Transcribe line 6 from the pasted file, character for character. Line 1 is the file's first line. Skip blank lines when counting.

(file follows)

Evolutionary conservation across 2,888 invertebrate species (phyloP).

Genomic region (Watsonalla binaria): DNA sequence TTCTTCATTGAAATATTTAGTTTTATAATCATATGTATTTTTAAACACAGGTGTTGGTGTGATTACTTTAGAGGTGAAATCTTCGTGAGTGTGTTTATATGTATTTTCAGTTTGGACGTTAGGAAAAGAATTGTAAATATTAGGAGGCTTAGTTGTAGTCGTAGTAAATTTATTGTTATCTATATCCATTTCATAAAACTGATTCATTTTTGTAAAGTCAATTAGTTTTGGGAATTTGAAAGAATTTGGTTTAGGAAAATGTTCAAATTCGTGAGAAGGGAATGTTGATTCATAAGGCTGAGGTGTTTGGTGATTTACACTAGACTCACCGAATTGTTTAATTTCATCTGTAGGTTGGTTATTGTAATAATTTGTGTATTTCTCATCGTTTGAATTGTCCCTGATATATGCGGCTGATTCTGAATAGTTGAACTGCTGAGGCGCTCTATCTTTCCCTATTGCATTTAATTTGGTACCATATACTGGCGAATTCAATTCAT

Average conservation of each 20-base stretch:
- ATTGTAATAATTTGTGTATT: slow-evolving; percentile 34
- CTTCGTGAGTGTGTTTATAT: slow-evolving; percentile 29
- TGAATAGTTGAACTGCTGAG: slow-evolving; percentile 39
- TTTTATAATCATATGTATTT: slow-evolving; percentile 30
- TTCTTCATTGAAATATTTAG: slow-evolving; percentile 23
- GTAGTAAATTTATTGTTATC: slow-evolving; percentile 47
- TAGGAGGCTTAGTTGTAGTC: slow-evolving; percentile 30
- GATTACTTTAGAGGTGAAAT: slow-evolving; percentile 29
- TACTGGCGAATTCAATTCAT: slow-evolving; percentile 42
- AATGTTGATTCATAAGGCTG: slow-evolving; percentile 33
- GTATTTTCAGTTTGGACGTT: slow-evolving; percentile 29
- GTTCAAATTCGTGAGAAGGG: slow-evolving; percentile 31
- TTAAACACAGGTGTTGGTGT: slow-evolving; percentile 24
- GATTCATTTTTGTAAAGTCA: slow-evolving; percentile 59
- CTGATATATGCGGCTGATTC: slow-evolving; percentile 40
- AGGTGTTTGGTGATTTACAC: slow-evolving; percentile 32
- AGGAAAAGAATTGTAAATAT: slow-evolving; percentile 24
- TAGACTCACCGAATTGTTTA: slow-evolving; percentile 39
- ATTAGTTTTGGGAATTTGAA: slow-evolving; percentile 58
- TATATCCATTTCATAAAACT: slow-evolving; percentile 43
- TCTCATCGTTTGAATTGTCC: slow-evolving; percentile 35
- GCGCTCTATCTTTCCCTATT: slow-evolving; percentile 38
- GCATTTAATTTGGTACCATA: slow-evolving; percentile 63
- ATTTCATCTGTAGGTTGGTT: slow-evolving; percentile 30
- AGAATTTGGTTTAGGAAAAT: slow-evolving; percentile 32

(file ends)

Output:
- TGAATAGTTGAACTGCTGAG: slow-evolving; percentile 39